Though it is now many decades since, one incredible shower of clear descending notes I heard on my first day of birding still echoes through my memory. The song itself, given only once, was distant, flung from the scrub across the draw to where we stood. Our walk leader was occupied helping us identify a number of other birds that morning, and it was a few weeks before I had my first clear view of the vivid yellow and black-veed chest of a western meadowlark, this one fully abandoned to song. “Spectacular” does not do that vision justice.
Since then, I have learned how much a part of grassland landscapes these meadowlarks are, giving them their most distinctive voice and lending them color on dreary mornings. These seed-eating birds are as characteristic of grassy meadows as their cousins, red-winged blackbirds, are of marsh and reed beds, and though common in southern California, the meadowlark’s fortune has risen and fallen with the human uses of the land over the last two centuries. The advent of ranching and agriculture in the 19th Century must have brought a huge increase in the habitat available for them, concomitant with a great population explosion. Then, as the human population began its own local late 20th Century explosion, and suburbanization stretched across once-farmed hills and valleys, those new meadowlark habitats ceased to exist. From dust to dust.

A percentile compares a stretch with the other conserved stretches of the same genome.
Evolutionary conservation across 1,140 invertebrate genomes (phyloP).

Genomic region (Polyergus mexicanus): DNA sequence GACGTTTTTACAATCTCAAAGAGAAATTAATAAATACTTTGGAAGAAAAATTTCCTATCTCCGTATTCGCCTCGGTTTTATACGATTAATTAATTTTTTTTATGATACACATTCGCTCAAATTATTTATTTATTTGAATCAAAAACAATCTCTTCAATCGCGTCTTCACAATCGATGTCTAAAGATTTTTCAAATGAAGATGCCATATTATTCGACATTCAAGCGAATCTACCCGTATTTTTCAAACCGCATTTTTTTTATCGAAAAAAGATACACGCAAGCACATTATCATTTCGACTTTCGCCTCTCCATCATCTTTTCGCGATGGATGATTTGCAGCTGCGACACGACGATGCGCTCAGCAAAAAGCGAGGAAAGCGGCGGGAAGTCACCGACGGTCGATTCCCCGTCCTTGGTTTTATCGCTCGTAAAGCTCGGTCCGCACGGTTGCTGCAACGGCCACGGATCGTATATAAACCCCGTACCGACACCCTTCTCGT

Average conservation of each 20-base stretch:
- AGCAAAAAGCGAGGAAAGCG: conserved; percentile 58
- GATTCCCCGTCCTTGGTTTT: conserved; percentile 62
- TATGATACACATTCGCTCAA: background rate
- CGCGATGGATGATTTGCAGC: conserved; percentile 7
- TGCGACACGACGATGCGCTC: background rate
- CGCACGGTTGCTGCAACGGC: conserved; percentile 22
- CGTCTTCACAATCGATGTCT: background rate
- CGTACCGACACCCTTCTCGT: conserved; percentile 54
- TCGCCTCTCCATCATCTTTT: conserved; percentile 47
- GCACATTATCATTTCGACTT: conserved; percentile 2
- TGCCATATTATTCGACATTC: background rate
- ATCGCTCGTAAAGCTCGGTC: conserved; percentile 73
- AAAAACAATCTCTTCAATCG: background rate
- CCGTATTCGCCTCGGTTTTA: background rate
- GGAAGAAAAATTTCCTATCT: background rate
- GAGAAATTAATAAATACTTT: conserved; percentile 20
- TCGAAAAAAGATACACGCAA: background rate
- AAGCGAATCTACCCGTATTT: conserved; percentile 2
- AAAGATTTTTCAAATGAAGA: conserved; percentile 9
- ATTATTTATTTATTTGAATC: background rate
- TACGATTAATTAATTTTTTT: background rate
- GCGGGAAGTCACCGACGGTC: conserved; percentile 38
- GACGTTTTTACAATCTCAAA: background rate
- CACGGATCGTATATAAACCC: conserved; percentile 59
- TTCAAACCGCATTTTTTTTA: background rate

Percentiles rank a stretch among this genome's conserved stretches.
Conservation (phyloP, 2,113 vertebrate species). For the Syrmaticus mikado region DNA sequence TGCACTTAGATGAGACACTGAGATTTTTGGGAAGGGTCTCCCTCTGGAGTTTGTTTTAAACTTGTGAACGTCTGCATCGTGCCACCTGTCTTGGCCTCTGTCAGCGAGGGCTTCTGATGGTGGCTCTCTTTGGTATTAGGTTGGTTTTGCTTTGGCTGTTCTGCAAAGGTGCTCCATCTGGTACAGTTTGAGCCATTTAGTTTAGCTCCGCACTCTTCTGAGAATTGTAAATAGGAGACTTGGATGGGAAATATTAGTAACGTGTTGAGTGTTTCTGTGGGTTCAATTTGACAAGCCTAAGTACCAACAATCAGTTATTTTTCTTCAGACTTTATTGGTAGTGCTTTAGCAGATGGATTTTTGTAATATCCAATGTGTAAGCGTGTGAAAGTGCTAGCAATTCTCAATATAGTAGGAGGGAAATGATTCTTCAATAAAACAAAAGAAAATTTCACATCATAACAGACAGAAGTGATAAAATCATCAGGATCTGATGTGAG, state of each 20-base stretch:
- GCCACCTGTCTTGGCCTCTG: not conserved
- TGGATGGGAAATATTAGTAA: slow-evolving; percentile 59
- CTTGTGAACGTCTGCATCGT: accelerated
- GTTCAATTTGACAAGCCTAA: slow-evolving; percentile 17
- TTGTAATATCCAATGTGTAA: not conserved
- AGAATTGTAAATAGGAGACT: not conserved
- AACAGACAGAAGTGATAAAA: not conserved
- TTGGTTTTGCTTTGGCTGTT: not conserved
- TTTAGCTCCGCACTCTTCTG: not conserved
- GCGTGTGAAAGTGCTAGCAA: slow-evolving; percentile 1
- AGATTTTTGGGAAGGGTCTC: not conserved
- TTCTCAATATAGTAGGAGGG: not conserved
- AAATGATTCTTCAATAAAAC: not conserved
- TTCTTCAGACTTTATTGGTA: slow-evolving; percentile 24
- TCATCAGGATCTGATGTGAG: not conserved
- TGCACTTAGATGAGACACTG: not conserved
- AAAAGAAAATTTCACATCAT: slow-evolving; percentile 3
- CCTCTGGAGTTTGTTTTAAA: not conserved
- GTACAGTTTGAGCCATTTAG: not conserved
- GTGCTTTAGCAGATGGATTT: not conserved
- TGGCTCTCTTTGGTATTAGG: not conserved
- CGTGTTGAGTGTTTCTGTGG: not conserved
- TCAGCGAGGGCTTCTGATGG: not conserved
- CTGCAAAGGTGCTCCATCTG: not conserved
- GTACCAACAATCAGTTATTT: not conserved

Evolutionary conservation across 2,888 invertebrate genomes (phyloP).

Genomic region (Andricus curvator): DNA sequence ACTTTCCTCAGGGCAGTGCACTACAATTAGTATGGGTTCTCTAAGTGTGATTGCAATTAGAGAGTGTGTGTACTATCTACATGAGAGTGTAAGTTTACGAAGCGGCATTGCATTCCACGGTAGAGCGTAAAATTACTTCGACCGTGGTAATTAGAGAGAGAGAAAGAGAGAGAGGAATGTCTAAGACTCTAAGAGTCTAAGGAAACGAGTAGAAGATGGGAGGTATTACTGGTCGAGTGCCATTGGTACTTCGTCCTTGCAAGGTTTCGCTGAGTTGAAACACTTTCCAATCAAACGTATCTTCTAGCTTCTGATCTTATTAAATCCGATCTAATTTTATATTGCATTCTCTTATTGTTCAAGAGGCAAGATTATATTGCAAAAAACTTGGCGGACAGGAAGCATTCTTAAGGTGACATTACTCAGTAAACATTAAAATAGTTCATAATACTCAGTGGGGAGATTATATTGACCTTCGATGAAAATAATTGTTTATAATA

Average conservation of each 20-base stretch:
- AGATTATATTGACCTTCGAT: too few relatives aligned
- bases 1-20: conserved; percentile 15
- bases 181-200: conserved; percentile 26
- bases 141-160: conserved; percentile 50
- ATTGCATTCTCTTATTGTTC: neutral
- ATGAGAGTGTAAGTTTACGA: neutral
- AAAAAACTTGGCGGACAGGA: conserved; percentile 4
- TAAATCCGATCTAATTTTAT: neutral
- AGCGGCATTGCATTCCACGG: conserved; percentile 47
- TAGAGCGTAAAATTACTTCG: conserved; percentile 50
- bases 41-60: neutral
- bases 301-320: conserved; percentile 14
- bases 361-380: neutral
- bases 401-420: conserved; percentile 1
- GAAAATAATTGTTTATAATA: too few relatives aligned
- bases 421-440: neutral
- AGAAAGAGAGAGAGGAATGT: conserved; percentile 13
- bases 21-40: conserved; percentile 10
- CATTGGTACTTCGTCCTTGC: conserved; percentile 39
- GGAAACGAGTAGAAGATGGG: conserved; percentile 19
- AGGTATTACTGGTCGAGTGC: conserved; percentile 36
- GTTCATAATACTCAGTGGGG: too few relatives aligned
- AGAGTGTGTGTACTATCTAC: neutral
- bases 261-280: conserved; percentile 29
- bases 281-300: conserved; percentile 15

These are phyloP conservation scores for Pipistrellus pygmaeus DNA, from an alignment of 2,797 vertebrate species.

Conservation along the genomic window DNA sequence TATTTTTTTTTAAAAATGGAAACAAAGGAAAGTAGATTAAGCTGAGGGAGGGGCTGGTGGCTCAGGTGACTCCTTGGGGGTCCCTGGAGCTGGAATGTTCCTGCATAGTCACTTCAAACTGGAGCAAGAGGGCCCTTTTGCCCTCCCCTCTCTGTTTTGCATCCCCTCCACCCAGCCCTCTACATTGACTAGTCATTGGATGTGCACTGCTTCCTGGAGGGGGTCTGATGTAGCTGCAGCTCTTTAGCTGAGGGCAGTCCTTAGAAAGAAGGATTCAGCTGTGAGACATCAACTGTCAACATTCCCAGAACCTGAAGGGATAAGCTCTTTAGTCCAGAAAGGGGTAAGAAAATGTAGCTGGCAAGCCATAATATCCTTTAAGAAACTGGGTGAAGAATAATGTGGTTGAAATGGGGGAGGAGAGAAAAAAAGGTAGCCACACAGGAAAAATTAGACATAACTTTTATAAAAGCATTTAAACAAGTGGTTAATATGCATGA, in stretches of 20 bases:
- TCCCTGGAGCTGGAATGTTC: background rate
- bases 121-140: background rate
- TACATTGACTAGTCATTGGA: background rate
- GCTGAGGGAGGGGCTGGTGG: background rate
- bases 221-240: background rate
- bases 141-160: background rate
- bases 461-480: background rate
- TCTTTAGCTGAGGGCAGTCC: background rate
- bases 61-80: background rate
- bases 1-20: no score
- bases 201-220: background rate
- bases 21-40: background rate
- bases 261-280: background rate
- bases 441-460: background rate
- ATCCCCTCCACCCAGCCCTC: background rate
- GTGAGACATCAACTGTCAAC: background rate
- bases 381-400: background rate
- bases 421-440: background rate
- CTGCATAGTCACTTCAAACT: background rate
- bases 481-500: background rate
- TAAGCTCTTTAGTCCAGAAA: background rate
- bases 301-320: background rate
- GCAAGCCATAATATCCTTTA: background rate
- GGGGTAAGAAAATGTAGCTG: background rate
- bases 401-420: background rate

It always surprises me how many meadowlarks can be crammed into a small field of grass and remain completely invisible. Invisible that is until you step into the field and the birds explode out of it. Take a step and two dozen birds rise and wheel away, a blur of wings and commotion that quickly settles two hundred yards off, safely out of reach. But wait a while. One of the meadowlarks will hop up on a post or low bush to sing. It will matter little if you can see the bird. all you need are ears. For me, it will be the same as on that first morning of birding, a magical song cascading into awareness from somewhere far away, yet incredibly close to the heart.